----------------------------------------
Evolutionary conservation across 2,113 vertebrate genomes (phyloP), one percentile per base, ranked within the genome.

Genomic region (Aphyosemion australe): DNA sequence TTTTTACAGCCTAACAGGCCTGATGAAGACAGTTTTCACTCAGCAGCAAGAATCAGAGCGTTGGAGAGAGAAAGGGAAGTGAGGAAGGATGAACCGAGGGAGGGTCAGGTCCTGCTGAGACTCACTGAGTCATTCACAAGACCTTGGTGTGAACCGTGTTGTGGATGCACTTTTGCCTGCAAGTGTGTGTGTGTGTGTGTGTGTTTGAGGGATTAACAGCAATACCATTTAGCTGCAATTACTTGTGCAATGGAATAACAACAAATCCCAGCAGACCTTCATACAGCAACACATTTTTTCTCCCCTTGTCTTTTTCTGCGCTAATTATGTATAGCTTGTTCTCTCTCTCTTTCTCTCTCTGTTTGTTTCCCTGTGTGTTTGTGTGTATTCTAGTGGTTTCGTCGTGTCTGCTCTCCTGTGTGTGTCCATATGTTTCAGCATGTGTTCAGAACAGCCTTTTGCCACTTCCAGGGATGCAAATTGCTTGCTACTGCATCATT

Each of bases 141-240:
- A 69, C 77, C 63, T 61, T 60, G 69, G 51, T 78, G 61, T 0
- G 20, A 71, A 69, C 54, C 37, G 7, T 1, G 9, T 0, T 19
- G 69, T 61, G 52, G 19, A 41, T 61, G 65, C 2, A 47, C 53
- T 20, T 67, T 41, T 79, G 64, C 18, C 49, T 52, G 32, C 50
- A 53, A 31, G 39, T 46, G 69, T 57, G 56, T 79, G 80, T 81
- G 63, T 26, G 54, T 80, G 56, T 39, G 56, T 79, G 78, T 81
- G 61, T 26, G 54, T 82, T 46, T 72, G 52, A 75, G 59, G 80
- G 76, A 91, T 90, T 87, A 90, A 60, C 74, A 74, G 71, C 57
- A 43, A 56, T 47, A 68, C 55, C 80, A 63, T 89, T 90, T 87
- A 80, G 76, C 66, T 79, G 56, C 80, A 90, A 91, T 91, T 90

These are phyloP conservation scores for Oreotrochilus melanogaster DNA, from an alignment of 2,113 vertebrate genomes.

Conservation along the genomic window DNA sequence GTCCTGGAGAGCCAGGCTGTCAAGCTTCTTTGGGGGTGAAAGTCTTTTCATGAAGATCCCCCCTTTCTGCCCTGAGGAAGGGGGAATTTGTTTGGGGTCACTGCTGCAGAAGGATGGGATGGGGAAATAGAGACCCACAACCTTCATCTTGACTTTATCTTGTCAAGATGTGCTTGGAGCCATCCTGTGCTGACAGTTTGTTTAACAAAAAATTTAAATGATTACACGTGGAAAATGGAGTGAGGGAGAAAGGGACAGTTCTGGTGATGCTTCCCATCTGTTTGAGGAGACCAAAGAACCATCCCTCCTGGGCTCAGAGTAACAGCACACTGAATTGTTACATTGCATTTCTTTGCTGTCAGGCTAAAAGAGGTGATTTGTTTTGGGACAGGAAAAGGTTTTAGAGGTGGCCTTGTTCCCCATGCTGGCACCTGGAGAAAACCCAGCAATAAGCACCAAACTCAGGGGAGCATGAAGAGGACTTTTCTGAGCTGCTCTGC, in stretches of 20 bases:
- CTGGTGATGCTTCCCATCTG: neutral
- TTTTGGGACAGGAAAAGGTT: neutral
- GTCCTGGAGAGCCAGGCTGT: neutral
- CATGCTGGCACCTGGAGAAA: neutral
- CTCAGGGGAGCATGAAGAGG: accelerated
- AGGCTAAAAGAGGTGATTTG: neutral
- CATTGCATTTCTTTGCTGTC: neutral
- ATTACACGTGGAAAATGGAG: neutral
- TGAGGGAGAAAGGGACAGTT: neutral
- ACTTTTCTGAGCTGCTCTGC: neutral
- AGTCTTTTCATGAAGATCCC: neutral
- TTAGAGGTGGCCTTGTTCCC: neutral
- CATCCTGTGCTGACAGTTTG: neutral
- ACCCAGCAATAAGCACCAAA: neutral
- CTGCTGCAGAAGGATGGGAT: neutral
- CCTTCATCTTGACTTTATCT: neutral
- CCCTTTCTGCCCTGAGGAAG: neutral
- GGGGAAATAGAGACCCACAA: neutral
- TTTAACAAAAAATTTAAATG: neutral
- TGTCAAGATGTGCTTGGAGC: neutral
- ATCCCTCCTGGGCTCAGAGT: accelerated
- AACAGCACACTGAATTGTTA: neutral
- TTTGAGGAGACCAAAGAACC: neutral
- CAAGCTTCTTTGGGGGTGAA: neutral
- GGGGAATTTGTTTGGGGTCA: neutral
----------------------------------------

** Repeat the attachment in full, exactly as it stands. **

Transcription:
Evolutionary conservation across 2,113 vertebrate genomes (phyloP), one percentile per base, ranked within the genome.

Genomic region (Aphyosemion australe): DNA sequence TTTTTACAGCCTAACAGGCCTGATGAAGACAGTTTTCACTCAGCAGCAAGAATCAGAGCGTTGGAGAGAGAAAGGGAAGTGAGGAAGGATGAACCGAGGGAGGGTCAGGTCCTGCTGAGACTCACTGAGTCATTCACAAGACCTTGGTGTGAACCGTGTTGTGGATGCACTTTTGCCTGCAAGTGTGTGTGTGTGTGTGTGTGTTTGAGGGATTAACAGCAATACCATTTAGCTGCAATTACTTGTGCAATGGAATAACAACAAATCCCAGCAGACCTTCATACAGCAACACATTTTTTCTCCCCTTGTCTTTTTCTGCGCTAATTATGTATAGCTTGTTCTCTCTCTCTTTCTCTCTCTGTTTGTTTCCCTGTGTGTTTGTGTGTATTCTAGTGGTTTCGTCGTGTCTGCTCTCCTGTGTGTGTCCATATGTTTCAGCATGTGTTCAGAACAGCCTTTTGCCACTTCCAGGGATGCAAATTGCTTGCTACTGCATCATT

Each of bases 141-240:
- A 69, C 77, C 63, T 61, T 60, G 69, G 51, T 78, G 61, T 0
- G 20, A 71, A 69, C 54, C 37, G 7, T 1, G 9, T 0, T 19
- G 69, T 61, G 52, G 19, A 41, T 61, G 65, C 2, A 47, C 53
- T 20, T 67, T 41, T 79, G 64, C 18, C 49, T 52, G 32, C 50
- A 53, A 31, G 39, T 46, G 69, T 57, G 56, T 79, G 80, T 81
- G 63, T 26, G 54, T 80, G 56, T 39, G 56, T 79, G 78, T 81
- G 61, T 26, G 54, T 82, T 46, T 72, G 52, A 75, G 59, G 80
- G 76, A 91, T 90, T 87, A 90, A 60, C 74, A 74, G 71, C 57
- A 43, A 56, T 47, A 68, C 55, C 80, A 63, T 89, T 90, T 87
- A 80, G 76, C 66, T 79, G 56, C 80, A 90, A 91, T 91, T 90

These are phyloP conservation scores for Oreotrochilus melanogaster DNA, from an alignment of 2,113 vertebrate genomes.

Conservation along the genomic window DNA sequence GTCCTGGAGAGCCAGGCTGTCAAGCTTCTTTGGGGGTGAAAGTCTTTTCATGAAGATCCCCCCTTTCTGCCCTGAGGAAGGGGGAATTTGTTTGGGGTCACTGCTGCAGAAGGATGGGATGGGGAAATAGAGACCCACAACCTTCATCTTGACTTTATCTTGTCAAGATGTGCTTGGAGCCATCCTGTGCTGACAGTTTGTTTAACAAAAAATTTAAATGATTACACGTGGAAAATGGAGTGAGGGAGAAAGGGACAGTTCTGGTGATGCTTCCCATCTGTTTGAGGAGACCAAAGAACCATCCCTCCTGGGCTCAGAGTAACAGCACACTGAATTGTTACATTGCATTTCTTTGCTGTCAGGCTAAAAGAGGTGATTTGTTTTGGGACAGGAAAAGGTTTTAGAGGTGGCCTTGTTCCCCATGCTGGCACCTGGAGAAAACCCAGCAATAAGCACCAAACTCAGGGGAGCATGAAGAGGACTTTTCTGAGCTGCTCTGC, in stretches of 20 bases:
- CTGGTGATGCTTCCCATCTG: neutral
- TTTTGGGACAGGAAAAGGTT: neutral
- GTCCTGGAGAGCCAGGCTGT: neutral
- CATGCTGGCACCTGGAGAAA: neutral
- CTCAGGGGAGCATGAAGAGG: accelerated
- AGGCTAAAAGAGGTGATTTG: neutral
- CATTGCATTTCTTTGCTGTC: neutral
- ATTACACGTGGAAAATGGAG: neutral
- TGAGGGAGAAAGGGACAGTT: neutral
- ACTTTTCTGAGCTGCTCTGC: neutral
- AGTCTTTTCATGAAGATCCC: neutral
- TTAGAGGTGGCCTTGTTCCC: neutral
- CATCCTGTGCTGACAGTTTG: neutral
- ACCCAGCAATAAGCACCAAA: neutral
- CTGCTGCAGAAGGATGGGAT: neutral
- CCTTCATCTTGACTTTATCT: neutral
- CCCTTTCTGCCCTGAGGAAG: neutral
- GGGGAAATAGAGACCCACAA: neutral
- TTTAACAAAAAATTTAAATG: neutral
- TGTCAAGATGTGCTTGGAGC: neutral
- ATCCCTCCTGGGCTCAGAGT: accelerated
- AACAGCACACTGAATTGTTA: neutral
- TTTGAGGAGACCAAAGAACC: neutral
- CAAGCTTCTTTGGGGGTGAA: neutral
- GGGGAATTTGTTTGGGGTCA: neutral